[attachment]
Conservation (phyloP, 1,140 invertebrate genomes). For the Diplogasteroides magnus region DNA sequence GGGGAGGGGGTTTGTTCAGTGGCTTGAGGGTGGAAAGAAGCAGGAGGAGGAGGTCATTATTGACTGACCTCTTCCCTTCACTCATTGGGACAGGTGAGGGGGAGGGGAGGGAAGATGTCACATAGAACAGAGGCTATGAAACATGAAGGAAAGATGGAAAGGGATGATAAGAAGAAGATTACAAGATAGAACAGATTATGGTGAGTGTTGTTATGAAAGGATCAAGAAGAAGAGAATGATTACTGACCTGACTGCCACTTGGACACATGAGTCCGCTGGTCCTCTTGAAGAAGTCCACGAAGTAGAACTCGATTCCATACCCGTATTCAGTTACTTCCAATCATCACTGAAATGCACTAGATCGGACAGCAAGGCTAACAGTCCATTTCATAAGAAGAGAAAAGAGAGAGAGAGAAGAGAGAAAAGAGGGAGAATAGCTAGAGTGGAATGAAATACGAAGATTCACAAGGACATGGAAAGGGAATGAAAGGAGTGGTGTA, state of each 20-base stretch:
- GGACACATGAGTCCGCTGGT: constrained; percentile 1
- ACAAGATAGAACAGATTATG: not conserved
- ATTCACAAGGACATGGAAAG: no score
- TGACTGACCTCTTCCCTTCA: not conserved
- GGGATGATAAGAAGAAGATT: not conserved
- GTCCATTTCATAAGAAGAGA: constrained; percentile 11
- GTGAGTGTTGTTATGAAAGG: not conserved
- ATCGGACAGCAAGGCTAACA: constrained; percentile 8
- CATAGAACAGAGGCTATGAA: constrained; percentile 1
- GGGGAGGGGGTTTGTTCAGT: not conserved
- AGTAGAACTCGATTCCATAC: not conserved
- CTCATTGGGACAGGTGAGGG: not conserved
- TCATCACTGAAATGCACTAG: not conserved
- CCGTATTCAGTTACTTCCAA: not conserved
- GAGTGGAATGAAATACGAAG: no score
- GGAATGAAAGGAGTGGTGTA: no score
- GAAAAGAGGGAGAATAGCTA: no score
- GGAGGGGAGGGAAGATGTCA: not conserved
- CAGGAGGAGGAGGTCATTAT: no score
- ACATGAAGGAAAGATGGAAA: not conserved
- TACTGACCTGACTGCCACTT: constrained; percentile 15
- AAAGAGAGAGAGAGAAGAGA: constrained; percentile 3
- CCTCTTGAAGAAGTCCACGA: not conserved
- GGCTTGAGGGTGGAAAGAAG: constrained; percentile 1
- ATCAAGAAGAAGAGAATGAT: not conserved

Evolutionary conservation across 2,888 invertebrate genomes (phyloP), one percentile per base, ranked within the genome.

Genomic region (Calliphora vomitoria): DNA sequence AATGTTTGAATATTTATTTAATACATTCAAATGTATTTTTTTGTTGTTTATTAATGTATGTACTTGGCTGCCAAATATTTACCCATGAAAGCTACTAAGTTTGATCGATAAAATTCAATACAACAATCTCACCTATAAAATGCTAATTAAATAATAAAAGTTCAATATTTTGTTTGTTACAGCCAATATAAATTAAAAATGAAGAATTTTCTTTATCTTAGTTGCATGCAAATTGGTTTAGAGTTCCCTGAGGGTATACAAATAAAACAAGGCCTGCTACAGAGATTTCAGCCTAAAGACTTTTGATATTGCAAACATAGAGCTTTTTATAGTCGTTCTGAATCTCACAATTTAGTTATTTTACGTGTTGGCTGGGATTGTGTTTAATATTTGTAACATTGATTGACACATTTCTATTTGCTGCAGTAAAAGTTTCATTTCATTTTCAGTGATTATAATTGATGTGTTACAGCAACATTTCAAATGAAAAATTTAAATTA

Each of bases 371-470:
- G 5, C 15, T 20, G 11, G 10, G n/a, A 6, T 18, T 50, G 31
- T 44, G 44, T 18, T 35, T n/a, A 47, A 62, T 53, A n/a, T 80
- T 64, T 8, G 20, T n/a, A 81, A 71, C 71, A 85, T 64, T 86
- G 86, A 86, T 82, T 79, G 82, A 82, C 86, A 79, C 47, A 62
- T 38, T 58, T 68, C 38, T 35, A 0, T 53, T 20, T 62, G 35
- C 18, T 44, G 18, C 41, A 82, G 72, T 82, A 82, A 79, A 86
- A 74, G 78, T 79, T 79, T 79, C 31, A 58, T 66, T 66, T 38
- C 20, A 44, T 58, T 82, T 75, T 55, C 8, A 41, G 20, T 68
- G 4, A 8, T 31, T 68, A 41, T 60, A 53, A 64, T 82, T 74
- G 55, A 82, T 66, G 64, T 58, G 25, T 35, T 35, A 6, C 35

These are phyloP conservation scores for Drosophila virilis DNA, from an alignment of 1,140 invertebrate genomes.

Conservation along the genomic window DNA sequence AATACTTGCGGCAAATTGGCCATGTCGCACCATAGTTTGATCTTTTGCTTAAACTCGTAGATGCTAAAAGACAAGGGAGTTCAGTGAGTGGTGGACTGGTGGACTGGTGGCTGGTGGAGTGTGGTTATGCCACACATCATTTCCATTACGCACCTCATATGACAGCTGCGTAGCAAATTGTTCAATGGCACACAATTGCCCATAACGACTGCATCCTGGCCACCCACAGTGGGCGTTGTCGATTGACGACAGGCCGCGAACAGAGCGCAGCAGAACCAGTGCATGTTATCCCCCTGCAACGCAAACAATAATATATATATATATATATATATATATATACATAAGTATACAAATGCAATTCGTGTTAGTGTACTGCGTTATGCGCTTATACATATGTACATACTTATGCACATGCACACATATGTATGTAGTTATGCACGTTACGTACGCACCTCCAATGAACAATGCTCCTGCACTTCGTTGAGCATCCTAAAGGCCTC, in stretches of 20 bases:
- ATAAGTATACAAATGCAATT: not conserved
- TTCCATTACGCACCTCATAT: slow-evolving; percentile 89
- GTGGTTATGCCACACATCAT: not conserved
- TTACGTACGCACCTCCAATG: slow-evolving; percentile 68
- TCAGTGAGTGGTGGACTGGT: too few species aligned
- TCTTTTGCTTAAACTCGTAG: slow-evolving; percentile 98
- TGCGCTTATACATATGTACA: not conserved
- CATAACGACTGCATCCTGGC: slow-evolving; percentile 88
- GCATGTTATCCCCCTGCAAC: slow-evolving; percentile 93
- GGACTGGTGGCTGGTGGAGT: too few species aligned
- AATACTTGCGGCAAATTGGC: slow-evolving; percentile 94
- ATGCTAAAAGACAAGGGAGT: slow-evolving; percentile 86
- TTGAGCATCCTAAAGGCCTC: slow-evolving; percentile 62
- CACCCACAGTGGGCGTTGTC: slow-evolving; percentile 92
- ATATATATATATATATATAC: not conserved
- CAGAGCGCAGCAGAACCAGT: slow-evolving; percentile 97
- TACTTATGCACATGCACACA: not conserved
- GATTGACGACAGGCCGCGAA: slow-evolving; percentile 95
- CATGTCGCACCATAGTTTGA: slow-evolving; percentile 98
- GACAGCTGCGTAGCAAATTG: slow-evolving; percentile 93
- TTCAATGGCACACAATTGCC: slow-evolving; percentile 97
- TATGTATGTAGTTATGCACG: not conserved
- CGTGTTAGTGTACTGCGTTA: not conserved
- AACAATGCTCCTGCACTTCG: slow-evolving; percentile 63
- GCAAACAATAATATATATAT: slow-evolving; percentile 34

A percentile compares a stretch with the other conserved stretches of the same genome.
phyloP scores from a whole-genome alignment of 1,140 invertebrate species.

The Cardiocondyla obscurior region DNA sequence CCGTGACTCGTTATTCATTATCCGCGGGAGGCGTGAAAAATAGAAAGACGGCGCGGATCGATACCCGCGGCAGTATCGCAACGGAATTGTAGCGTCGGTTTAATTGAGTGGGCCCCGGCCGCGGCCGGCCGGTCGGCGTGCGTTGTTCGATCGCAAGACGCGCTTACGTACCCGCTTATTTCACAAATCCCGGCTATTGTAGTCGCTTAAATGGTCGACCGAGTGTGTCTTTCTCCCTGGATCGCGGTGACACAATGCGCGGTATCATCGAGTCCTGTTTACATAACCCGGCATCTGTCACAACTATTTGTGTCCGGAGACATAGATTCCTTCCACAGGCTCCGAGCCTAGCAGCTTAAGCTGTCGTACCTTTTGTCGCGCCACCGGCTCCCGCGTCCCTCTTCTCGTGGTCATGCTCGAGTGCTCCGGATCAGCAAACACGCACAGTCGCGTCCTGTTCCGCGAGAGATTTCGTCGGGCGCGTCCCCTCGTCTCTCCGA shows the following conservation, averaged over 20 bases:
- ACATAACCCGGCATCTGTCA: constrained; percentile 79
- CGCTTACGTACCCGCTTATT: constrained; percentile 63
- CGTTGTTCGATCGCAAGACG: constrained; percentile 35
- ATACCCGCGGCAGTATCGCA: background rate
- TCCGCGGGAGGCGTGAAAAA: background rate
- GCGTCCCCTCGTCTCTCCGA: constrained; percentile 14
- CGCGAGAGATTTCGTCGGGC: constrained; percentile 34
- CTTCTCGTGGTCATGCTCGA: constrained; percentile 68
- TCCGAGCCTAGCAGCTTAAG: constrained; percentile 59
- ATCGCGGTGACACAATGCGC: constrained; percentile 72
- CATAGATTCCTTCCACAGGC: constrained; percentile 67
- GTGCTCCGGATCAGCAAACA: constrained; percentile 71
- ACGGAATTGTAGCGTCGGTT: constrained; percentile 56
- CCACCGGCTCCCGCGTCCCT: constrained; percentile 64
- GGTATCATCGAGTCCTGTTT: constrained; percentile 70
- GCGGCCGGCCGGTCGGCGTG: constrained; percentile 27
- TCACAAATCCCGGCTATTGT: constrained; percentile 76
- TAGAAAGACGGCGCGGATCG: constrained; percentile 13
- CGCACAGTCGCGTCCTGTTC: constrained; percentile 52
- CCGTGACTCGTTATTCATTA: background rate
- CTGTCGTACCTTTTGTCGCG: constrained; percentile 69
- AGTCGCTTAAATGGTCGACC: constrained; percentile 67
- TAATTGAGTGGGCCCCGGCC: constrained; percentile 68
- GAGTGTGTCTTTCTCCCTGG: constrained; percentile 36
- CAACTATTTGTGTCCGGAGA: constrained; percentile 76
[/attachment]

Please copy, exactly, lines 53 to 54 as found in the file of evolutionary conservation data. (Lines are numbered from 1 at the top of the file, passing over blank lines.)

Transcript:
- ATGCTAAAAGACAAGGGAGT: slow-evolving; percentile 86
- TTGAGCATCCTAAAGGCCTC: slow-evolving; percentile 62